According to the February 2013 publication of the U.S. Bureau of Labor Statistics, transportation is the second greatest source of expense of the average American family next to housing. Monthly car payments, gasoline and maintenance cost a lot of money, indeed! Although it is possible to cut down on monthly payments by purchasing a cheaper car and to save on gasoline by adopting responsible behaviors on the road, an easier way to systematically save transportation money every month is to lower your car insurance premium.
Combine your policies
When it comes to car insurance, one way that generally leads to substantial savings is to combine your policies with one single company. In effect, if your household has more than one car in the driveway, insuring them with the same carrier can make you eligible for interesting discounts. Moreover, insuring your home and other assets at the same place as your cars can have a substantial impact on the amount of money you pay every month to protect your vehicles.
Shop for the right car
If you must replace your old car with a new one, do not overlook the impact that various models can have on your insurance premium. In fact, if you decide to purchase a model that is statistically involved in a lot of road accidents or one that happens to be very popular among thieves, then it is very likely that your insurance premium will increase because you are exposing yourself to higher risks.
You also ought to consider buying a hybrid or an electric car, especially if you have access to some inviting governmental rebates. Not only will the upfront cost be compensated by the savings you’ll realize through maintenance and gasoline in the long run, but your insurance premium could be lowered just because you are likely to be considered less at risk by your insurance company. The same is true if you opt for safety gear when you purchase your car: devices that make your car less at risk of being robbed or damaged should help you save on your insurance premium.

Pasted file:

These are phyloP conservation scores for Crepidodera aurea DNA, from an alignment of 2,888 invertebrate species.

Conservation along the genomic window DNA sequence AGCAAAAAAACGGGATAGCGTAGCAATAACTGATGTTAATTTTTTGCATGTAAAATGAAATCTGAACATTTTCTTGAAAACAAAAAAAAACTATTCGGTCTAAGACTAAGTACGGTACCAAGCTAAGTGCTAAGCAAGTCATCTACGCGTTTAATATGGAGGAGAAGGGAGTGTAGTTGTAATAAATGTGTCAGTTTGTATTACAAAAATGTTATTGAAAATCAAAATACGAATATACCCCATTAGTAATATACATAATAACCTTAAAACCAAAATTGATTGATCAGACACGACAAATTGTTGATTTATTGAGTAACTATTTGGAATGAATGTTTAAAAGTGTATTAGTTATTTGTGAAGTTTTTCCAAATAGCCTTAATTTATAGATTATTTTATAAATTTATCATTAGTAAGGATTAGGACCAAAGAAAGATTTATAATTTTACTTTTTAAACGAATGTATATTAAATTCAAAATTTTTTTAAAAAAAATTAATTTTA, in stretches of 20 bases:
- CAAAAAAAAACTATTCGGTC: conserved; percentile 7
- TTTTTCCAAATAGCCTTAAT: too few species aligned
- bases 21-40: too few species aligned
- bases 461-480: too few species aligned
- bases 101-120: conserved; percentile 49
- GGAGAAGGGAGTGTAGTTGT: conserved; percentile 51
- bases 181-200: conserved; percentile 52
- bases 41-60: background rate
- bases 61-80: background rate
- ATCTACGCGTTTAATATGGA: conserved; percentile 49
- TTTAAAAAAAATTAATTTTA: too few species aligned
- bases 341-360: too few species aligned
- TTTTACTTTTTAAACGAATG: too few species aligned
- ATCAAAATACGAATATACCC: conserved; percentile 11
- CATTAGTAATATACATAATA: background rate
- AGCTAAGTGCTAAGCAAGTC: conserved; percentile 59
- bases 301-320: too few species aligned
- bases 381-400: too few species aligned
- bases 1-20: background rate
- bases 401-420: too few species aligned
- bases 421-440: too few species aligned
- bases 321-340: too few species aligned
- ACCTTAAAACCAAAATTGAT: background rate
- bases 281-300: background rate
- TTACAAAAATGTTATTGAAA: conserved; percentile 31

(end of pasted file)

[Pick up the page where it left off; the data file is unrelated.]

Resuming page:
Request a higher deductible
When you file in a claim with your insurance company, a fair share of the bill is paid by your carrier but you also generally have to pay a small amount that you agreed upon when you signed your contract. This amount of money that you have to pay as the policyholder is called a deductible, and it usually ranges between $250 and $1,000. If you request a small deductible, it means that your insurer will pay a greater amount of the bill every time you file in a claim.
However, opting for a small deductible generally means that your premium will be higher. In the long run, these higher monthly payments can add up to much more than a higher deductible, especially if you never file in a claim! Therefore, if you do not drive much in accident-prone areas and if you are a responsible motorist who does not adopt risky behaviors on the road, you should consider going for a higher deductible. Comparing the impact of various deductibles on your insurance premium always is a good idea.
About the author:
Alexandre Duval is a blogger for Standard Life, a company that helps you plan your retirement and that offers an online service for retirement information. Alexandre is also currently completing his master’s degree in political science at the University of Quebec in Montreal.